AT and Balzaccom make excellent points and alternate suggestions...we can hope, but solid planning this early is tough. One other big consideration besides trail conditions, weather and snowpack is that it's illegal to camp overnight within 1/4 mile of the top of Yosemite Falls. On the linked trailhead map, find the points of the blue arrows at the top, and beyond that is where it's allowed. You'll be looking at trailhead #6.

http://www.nps.gov/yose/planyourvisit/u ... lheads.pdf,
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Re: Yosemite Falls Overnight

Postby Phil » Sat Feb 20, 2016 5:39 pm

I want to add a few more thoughts:

I like recon, so here's a link to the webcams you might want to use remotely in order to keep tabs on the real-time conditions as your dates get closer. Yeah, it's pretty snowy.

http://www.yosemiteconservancy.org/webc ... aQod01ILJg

I also have a couple more suggestions on where to propose. The first is the Snow Creek trail. Same aspect, elevation, and rough climb up, but camping is right at the top of the trail on the flats, and the view from where you're legally allowed to camp is phenomenal, as opposed to where you're going to need to be at the top of Yosemite Falls. You'll likely have more privacy too. It's also a primary cross-country ski route up from the Valley to Tuolumne Meadows and high country destinations, so the trail should be fairly well broken unless there's fresh snowfall. She'll never forget, I promise.

Another is, if you can't do the top of the falls, what about the bridge below it? You'll have more people, but it's close to being an almost equally profound spot, and you'll probably not only make her day, but the days of lots of others. That's kind of cool in and of itself. I doubt she'll forget that either.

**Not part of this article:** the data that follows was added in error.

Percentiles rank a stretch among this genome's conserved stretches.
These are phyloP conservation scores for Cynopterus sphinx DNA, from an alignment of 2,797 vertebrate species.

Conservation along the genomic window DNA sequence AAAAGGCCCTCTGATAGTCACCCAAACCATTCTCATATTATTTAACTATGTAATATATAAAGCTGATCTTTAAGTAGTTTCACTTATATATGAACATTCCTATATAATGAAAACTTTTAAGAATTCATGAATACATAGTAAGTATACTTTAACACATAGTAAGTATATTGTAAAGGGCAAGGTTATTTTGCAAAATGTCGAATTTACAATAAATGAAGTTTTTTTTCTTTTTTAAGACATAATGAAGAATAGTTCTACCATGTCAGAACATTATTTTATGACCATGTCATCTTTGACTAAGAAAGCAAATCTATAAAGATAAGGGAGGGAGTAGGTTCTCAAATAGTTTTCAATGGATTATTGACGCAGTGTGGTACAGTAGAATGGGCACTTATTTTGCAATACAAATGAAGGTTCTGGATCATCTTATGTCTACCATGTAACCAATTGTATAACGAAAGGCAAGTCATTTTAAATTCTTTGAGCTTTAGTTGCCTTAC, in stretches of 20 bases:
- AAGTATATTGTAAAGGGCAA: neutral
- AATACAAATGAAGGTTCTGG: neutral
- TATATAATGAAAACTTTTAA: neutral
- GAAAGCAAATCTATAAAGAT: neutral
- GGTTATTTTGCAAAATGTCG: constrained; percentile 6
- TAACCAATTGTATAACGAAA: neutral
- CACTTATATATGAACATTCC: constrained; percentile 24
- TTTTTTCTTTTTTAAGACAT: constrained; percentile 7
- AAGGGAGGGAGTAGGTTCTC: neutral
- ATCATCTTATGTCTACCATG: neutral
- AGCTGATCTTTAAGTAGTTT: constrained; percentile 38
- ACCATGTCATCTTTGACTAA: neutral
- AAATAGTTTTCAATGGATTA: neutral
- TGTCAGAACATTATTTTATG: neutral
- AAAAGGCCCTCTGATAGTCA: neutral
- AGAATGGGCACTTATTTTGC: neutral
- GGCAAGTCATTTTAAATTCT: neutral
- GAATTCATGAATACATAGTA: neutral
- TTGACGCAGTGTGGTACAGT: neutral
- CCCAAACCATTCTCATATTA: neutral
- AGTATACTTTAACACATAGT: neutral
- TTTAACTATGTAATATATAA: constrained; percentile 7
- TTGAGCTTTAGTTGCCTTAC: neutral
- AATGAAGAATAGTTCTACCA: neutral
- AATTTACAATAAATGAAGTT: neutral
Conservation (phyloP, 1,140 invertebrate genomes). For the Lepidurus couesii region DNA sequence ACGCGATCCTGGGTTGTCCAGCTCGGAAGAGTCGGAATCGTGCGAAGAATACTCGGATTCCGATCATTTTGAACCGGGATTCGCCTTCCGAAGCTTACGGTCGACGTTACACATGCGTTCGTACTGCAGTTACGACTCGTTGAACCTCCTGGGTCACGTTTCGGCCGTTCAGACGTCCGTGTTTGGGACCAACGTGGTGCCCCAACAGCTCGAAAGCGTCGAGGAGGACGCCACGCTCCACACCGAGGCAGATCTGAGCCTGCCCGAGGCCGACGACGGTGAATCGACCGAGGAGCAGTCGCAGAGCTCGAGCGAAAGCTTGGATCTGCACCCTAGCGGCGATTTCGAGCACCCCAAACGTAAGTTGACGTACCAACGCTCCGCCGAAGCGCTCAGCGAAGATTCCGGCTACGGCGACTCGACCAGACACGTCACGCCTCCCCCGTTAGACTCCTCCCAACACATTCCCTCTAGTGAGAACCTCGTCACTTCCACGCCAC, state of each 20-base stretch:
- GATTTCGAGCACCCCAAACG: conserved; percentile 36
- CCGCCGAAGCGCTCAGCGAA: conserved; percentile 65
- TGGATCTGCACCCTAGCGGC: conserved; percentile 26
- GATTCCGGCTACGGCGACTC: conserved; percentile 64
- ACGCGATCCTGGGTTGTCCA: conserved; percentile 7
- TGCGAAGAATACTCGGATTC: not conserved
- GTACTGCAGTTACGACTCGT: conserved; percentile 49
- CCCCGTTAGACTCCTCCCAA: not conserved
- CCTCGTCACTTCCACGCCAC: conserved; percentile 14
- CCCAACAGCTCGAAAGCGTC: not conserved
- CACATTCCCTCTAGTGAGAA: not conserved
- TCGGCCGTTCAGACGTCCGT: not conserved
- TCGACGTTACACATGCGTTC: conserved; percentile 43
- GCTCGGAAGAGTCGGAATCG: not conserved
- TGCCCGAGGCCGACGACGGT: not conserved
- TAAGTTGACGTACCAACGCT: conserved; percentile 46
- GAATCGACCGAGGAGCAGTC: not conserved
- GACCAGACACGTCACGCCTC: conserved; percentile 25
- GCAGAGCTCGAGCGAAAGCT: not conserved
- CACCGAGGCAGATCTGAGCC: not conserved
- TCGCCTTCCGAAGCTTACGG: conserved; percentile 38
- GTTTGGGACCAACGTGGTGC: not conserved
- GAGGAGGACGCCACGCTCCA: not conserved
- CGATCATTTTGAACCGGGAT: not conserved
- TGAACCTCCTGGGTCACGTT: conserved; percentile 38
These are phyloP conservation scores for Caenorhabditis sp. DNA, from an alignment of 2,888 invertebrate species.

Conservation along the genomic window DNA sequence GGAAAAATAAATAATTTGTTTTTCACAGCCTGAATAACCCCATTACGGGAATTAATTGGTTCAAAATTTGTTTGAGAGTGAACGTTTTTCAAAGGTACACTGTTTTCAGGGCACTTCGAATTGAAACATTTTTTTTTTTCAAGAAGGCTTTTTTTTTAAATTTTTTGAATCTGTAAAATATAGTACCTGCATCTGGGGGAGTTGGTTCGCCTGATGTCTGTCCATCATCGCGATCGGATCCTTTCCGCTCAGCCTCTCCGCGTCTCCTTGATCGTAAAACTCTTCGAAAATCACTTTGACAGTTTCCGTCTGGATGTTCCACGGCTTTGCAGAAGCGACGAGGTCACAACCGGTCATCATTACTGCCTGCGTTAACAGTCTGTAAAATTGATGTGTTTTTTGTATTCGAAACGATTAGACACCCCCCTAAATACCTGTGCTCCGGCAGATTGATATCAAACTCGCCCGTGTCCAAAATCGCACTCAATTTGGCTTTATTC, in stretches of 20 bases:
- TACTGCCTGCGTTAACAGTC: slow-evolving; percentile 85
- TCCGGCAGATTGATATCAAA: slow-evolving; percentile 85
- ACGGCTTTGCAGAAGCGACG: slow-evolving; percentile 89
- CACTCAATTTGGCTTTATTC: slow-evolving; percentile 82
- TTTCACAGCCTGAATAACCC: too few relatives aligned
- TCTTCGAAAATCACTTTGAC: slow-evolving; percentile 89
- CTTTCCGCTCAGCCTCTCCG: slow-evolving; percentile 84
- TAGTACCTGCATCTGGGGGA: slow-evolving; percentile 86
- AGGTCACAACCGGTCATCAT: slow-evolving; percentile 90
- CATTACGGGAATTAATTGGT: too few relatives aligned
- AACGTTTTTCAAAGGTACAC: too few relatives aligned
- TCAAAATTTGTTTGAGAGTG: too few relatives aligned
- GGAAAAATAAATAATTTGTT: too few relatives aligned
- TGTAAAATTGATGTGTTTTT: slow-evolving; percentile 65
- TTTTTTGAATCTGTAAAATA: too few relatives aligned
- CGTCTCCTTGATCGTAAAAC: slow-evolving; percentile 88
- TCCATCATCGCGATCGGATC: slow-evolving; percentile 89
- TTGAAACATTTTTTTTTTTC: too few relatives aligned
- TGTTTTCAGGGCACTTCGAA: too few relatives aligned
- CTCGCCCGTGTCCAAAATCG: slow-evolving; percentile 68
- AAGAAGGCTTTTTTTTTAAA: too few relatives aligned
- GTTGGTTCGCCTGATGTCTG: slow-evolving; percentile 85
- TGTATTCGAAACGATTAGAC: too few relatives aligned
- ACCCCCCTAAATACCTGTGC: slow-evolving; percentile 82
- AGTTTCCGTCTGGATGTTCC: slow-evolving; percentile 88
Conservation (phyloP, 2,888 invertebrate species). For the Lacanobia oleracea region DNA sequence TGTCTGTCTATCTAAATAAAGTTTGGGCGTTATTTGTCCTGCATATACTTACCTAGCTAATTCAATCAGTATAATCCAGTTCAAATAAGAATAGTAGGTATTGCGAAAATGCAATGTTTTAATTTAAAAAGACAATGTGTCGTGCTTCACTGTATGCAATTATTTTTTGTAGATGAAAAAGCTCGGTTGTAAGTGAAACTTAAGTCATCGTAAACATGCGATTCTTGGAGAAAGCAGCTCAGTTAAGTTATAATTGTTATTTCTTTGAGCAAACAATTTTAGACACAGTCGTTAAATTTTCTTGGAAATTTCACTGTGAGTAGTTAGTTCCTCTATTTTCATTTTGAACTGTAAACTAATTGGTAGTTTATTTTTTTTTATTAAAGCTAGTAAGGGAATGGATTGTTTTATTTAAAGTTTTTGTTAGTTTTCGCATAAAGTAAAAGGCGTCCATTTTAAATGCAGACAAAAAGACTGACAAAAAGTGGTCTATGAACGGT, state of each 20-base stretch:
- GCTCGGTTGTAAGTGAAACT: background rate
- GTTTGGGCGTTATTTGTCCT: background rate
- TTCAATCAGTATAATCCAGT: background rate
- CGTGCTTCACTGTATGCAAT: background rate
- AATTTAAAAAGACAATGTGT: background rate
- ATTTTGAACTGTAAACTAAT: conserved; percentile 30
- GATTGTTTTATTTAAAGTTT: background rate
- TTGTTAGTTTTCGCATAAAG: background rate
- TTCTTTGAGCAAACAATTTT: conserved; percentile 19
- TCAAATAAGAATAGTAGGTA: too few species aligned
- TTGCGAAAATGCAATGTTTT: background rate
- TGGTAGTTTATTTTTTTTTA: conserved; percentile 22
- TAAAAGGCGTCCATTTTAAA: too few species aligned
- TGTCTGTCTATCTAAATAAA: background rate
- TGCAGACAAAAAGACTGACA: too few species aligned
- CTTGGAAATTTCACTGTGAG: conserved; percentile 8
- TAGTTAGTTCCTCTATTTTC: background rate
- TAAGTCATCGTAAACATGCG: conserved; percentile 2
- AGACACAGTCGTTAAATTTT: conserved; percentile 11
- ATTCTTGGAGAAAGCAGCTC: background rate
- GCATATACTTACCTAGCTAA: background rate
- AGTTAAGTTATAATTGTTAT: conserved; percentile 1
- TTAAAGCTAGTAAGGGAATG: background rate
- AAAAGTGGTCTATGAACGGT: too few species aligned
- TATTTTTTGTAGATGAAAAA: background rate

If you do get to the top of the falls, please stay out of that channel for getting water anywhere near the brink. It's slick, it's narrow, it's roaring, and, it's certain death if you go in. Yosemite is incredible, but joy quickly becomes tragedy for too many every year where water is concerned. You're in the process of making life changing decisions, this shouldn't be one of them.

As far as winter gear goes- don't buy a ton of it, get only what's absolutely necessary and layer up with what you have, and bring a change. If your bags aren't rated to the conditions, supplement them with a couple cheap fleece blankets and maybe 4-season ground pads. If you have a good tent, bring the guy lines for it and use them if it might snow or you get winds. If not, get yourself a slightly heavier little bomber of a 3-season tent with good geometry for around $200 and you'll be surprised by how functional and cozy it can be.
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Re: Yosemite Falls Overnight

Postby AlmostThere » Sun Feb 21, 2016 5:10 pm

camping along the snow Creek Trail is prohibited since there has been a bear pushing canisters off cliffs. Doesn't matter what brand it is, no bear canister can stand up to gravity and granite. unless the Rangers have figured out a way to get the bear to move along somewhere else. I'm sure they would tell you when you try to reserve the permit whether the prohibition on camping there has been lifted.
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Re: Yosemite Falls Overnight

Postby Phil » Sun Feb 21, 2016 9:51 pm

From what I've managed to find out, that bear is on a short list, and euthanizing it might be a serious consideration. They've swapped out the radio telemetry collar and replaced it with a GPS collar so that they can track it more accurately. Really? If it's a problem, and it's persistent enough to warrant camping restrictions, given the nature of her transgressions, the underlying purpose of that tracking needs to take on an entirely different objective than knowing what, when and where she's still doing it. We know that bears learn from other bears and by trial and error, and remember what they've seen or what's worked before. In this case, from what I understand, it's gone beyond careless campers and other human factors; it's a serious risk of undermining the entire concept of canisters being a viably safe food storage option for Yosemite, because when one figures it out, others are sure to follow suit. This happened a couple years ago in the same general area, and now it's happening again with a different animal altogether.